"Made in Israel," which premiers tonight on the Channel 2, is a series produced by Keshet Productions about the Israeli dream of finding success abroad. The episodes travel the length and breadth of chilly European capitals on the trail of Israelis who have made it by establishing a million pound sterling hotel; scoring a goal on a coveted sports team; performing on a desirable festival stage; or cooking for the masters in designer kitchens.
From a distance you can hardly see the sweat on their brows. Eyal Kitzis enthusiastically interviews Ranin Boulos, a former "Big Brother" reality show participant who has moved on to manage a company in London. She hosts Kitzis in her quiet office. Zvika Hadar meets Pini Zahavi and Tal Ben Haim. Erez Tal talks to Israelis who have succeeded in the television field with Cannes, Paris and London in the background. And Assi Ezer, Haim Cohen and Ido Rosenblum also get free flights abroad to discover the secret of success.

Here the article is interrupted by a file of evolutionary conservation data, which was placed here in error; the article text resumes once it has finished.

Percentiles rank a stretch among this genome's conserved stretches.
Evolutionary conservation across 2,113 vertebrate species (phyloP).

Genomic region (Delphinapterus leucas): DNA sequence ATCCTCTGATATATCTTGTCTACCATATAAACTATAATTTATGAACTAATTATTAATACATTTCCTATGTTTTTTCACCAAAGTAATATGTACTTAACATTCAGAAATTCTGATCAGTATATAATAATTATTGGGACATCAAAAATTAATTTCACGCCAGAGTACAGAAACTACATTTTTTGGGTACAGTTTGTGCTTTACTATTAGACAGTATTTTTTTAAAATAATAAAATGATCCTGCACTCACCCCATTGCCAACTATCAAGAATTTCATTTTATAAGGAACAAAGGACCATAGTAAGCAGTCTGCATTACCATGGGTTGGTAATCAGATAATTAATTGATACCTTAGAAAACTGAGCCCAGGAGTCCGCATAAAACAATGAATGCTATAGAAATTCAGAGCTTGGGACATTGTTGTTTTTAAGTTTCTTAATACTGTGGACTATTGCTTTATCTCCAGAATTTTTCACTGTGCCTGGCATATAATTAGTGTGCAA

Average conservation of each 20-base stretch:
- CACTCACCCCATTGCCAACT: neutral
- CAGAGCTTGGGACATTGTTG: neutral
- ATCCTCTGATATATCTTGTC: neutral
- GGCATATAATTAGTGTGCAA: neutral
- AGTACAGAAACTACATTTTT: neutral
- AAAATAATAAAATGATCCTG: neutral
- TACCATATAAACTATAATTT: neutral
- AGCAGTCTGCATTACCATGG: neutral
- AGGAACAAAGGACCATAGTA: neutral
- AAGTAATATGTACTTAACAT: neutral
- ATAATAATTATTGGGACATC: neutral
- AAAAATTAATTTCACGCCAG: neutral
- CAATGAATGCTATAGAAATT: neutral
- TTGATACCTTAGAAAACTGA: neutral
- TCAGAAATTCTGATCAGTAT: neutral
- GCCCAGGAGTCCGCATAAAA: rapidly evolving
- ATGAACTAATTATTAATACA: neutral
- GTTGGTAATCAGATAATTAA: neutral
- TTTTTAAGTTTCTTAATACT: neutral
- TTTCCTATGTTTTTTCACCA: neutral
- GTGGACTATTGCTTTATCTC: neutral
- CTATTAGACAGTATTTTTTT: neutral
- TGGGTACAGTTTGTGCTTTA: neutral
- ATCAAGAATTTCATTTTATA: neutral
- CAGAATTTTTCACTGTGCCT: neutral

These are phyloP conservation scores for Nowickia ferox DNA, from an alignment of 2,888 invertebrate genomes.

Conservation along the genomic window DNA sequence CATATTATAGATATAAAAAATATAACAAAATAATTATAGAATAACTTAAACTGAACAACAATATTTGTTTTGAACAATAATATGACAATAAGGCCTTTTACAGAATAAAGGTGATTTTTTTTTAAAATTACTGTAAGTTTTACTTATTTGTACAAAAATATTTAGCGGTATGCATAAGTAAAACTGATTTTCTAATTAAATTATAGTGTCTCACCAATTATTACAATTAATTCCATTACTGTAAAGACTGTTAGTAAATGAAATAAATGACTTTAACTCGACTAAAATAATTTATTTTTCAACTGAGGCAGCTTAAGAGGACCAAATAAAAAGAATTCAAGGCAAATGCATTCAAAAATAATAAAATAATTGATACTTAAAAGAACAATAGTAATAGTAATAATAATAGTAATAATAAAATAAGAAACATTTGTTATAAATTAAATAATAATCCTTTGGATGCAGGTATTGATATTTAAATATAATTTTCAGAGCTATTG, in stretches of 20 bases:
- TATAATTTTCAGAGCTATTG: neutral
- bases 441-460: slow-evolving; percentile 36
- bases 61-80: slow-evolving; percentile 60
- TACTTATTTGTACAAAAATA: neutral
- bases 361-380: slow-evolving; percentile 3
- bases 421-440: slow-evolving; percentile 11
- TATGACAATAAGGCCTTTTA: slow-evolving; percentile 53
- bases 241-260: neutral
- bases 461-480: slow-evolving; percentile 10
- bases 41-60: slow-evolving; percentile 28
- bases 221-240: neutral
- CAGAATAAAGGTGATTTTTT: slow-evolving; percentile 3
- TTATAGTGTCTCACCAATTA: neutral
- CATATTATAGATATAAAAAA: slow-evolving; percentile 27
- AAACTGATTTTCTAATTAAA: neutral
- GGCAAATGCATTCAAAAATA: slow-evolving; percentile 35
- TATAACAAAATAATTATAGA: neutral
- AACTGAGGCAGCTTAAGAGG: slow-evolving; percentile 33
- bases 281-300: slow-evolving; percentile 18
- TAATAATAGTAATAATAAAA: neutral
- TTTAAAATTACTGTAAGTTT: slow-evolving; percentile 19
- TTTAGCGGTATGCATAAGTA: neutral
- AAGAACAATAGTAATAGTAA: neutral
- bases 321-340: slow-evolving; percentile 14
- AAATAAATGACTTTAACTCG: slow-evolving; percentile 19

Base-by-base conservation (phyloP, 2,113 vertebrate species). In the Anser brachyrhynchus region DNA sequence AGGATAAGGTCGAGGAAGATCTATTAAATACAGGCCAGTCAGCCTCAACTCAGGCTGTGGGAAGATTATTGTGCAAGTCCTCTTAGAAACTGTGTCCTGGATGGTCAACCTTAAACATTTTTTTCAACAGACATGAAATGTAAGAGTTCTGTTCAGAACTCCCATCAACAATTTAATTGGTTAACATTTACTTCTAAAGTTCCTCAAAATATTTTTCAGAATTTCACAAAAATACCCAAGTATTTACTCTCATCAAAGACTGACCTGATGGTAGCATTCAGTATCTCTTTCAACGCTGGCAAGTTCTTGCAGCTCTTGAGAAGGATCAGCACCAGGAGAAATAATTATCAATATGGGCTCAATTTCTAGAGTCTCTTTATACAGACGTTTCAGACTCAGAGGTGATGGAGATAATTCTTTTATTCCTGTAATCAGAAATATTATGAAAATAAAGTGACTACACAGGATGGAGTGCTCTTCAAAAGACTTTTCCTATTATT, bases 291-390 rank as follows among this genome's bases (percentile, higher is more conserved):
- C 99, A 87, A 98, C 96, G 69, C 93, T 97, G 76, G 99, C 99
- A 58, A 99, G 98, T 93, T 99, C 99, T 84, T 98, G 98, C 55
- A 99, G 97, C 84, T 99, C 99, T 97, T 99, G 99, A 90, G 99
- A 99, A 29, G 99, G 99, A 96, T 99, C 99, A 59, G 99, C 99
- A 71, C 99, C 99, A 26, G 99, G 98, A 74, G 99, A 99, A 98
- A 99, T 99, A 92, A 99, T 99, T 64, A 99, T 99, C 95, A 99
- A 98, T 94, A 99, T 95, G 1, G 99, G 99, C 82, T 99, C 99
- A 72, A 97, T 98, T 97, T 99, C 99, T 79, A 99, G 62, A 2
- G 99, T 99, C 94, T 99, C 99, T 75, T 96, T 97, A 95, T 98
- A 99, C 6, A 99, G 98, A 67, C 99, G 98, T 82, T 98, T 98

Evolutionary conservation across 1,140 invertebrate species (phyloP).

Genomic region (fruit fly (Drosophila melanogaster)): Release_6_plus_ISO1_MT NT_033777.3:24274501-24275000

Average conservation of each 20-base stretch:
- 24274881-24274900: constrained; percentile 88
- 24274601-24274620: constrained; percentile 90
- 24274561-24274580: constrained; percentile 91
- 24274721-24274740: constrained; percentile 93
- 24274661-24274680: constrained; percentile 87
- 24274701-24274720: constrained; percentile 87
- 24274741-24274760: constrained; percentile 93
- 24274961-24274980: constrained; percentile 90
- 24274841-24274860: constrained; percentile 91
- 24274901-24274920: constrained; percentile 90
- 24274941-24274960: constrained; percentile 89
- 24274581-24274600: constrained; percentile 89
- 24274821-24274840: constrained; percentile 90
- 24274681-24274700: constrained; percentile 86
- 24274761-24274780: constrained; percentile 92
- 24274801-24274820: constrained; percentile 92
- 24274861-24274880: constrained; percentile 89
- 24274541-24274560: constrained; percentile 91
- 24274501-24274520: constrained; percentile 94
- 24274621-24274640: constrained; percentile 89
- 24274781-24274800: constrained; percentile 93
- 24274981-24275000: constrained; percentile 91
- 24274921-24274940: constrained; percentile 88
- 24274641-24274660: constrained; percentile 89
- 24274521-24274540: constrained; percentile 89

But that's apparently the trouble with "Made in Israel." As a series funded by the European Union with the goal of strengthening relations between Israel and EU members, it arouses some suspicion.
When the series gets involved in the success stories of locals, its somewhat provincial enthusiasm does make one proud. But sometimes even the experienced and professional hosts, all from Keshet's talent stable, can't always manage to make the material attractive.
Perhaps the idea that Israelis find it hard to give credit to countrymen and women who succeed abroad is true; or perhaps it's just not that interesting.
"Made in Israel," Thursdays, Second Channel, 21:45.
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